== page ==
put up a greenhouse to be able to start seeds and extend the growing season from earlier in the spring to later in
the fall (even grow year-round!). It was a challenging task for novices, but with hours of work by CATA
members and the generous help of volunteer and friend Rob Ferber of the Philly Chile Company Farm in
Monroeville, NJ, in March the g roup installed a 12’x40’ passive solar heated high tunnel with roll-up sides.
From lessons learned during the last growing season and continual experimentation in the garden, production
continues to increase and the group remains committed to increasing food security and food sovereignty in the
community and serving as a model for others. With increased production, they’re beginning to sell excess
organic produce at low cost to people in the neighborhood and have plans to maybe establish a small farmers’
market and/or mobile market in the future in collaboration with the city government.
The second garden, in Kennett Square, began this June after a lengthy process of dialogue with the town
government to ensure a fair land use
agreement of part of borough-owned
property. Despite the late start, the
group has worked quickly to install a
rainwater catchment system with 55
gallon repurposed food-grade barrels
(the only source of water for the
garden) and a number of permanent
unframed raised garden beds.
They’ve planted extra seedlings from
the Bridgeton garden as well as
donated seedlings from a local
organic farm using donated organic
mushroom compost from a nearby
Here, members stake tomato plants in the Kennett Square Organic Community Garden. mushroom farm. Gardeners are
They are also growing peppers, lettuce, cabbage, okra, green breans, and cucumbers. preparing for a late summer/early fall
Continued on page 7
Summer 2014 7
Growing Community…Continued from page 6
harvest, and are gathering materials to fence off the garden to discourage curious and friendly groundhog
When we originally began the organic community gardens project, there were many reasons behind it besides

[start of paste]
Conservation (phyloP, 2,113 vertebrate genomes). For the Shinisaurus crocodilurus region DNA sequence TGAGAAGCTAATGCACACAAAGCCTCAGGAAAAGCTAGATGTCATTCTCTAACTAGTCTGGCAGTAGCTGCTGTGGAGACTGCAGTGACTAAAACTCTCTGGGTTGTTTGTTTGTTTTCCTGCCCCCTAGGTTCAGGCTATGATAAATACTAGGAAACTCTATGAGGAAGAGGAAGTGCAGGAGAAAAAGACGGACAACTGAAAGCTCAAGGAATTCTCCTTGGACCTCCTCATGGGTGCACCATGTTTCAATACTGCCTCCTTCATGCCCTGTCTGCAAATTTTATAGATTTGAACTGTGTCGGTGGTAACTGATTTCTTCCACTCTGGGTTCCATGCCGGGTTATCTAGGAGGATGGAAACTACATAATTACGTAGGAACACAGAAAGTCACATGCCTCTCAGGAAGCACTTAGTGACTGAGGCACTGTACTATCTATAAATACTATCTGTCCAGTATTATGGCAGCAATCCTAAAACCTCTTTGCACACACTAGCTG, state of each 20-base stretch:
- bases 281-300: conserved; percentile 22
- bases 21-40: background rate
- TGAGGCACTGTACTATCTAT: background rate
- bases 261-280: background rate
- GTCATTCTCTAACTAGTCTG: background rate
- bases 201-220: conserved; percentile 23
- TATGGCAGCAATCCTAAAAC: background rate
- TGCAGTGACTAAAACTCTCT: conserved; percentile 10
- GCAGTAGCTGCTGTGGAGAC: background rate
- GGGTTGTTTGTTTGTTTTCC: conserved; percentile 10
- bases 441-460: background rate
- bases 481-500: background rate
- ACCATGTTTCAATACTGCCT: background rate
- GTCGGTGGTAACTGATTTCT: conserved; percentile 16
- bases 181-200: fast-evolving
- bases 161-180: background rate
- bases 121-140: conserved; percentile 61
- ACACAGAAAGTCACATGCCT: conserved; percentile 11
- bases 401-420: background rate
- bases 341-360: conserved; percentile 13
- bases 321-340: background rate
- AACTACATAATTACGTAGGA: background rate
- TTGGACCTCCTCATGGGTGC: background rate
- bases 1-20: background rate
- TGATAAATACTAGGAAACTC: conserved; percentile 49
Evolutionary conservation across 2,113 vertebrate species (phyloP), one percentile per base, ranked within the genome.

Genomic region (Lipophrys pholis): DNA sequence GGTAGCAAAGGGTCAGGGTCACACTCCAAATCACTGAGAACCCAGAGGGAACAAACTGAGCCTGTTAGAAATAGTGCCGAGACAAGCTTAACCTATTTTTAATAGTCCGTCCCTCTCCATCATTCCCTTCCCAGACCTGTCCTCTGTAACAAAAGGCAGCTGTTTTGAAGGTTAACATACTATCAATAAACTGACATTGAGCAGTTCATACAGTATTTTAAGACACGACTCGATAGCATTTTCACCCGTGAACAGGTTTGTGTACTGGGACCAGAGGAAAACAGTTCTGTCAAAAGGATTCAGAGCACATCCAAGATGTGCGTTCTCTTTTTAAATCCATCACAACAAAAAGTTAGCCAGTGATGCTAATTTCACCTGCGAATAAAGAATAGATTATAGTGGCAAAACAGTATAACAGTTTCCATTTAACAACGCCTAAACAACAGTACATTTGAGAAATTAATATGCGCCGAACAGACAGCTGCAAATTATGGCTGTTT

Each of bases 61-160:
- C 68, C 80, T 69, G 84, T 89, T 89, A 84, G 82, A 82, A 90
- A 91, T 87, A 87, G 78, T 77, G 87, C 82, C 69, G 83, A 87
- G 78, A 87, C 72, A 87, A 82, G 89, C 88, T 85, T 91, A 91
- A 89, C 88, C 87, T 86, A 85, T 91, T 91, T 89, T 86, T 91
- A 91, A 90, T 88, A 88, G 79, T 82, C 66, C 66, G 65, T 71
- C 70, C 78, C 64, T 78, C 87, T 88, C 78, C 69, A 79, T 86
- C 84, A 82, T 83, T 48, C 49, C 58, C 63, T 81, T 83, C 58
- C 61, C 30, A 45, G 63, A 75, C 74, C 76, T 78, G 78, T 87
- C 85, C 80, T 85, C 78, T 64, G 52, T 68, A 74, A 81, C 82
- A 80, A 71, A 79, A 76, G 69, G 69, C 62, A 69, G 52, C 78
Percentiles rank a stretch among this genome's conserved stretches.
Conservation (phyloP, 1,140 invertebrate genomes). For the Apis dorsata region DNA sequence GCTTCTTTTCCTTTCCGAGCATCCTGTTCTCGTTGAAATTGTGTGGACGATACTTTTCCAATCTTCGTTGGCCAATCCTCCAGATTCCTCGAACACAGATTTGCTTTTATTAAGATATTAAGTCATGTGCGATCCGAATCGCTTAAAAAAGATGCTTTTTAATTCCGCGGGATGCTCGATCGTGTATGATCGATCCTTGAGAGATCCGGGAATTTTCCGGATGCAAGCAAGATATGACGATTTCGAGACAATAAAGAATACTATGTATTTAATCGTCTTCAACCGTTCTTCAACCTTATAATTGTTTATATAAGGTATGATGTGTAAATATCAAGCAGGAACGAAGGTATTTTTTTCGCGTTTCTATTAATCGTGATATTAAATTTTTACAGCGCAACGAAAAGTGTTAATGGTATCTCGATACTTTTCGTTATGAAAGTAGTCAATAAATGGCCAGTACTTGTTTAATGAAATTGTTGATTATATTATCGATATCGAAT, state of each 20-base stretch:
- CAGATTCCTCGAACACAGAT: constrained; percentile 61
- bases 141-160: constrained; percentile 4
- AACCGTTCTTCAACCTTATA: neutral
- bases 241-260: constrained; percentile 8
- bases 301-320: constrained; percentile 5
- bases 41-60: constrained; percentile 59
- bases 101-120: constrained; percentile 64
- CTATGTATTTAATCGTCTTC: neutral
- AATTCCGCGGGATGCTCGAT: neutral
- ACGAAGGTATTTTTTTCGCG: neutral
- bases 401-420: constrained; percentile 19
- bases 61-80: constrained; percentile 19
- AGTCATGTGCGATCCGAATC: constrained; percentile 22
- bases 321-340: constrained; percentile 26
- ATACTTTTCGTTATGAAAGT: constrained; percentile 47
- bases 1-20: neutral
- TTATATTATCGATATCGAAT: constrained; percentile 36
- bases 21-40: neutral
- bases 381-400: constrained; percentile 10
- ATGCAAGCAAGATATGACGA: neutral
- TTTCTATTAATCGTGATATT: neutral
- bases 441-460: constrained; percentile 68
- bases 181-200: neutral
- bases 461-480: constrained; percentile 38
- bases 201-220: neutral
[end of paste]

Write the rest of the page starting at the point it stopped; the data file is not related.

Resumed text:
increasing the community’s food security: Allowing for people to grow together and share gardening
techniques brought from rich agricultural backgrounds in Mexico and Central America, beautifying the
neighborhood and increasing neighborhood pride, encouraging friendly interaction between neighbors across
social and cultural barriers, promoting a healthier lifestyle in general, and increasing children’s food and
agricultural literacy, to name a few.
At the last Food Justice Committee meeting in Bridgeton, we were discussing strategies to recruit more people
and the group brainstormed reasons that they themselves are committed to the project. Many of their reasons
were the same reasons that CATA members initiated the project in the first place. Others were: A general
willingness to contribute to the community, a love for working with nature and growing things, the desire to be
doing something that they grew up doing, and the ability to be together with the group (they have become
close friends through the process). Everyone also agreed that it was because they wanted to be doing
something, not just talking about it. Crescenciano Sanchez, CATA Board Member and co-coordinator of the
garden, put it well when he said that participating in the garden is a way of materializando el dialogo, in
essence, putting our theories into practice – of the benefits of organic agriculture for farmworkers and
consumers, of the need for systemic change in the food system and for all people to be food sovereign, and of
the strength in collective action. It’s this particular sentiment that inspires us to keep growing.
CATA members of the Bridgeton Organic Community Garden built a solar-heated high tunnel this past spring to be able to start
seeds and extend the growing season from earlier in the spring to later in the fall.
“Like” CATA’s Facebook page for pictures and updates of the gardens!
CATA is proud to be a member of EarthShare New Jersey (ESNJ), a non-profit organization created
and directed by member organizations to represent us in employee workplace giving campaigns.
Please consider making a donation to CATA through your workplace. Don’t
have a workplace giving campaign at your office? Contact CATA to assist
you in setting one up. The code for CATA for the Federal Campaign is 39411
and the NJ State Campaign is 3341. Visit for a
complete list. For more information on ESNJ go to
El Comité de Apoyo a los
Trabajadores Agrícolas
P.O. Box 510
Glassboro, NJ 08028
Non-Profit Org.
U.S. Postage
Deptford, NJ
Permit No. 92
Summer 2014
Yes, I want to be part of the
farmworkers’ struggle for justice!
Here is my donation of:
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Organization (if applicable):____________________________________________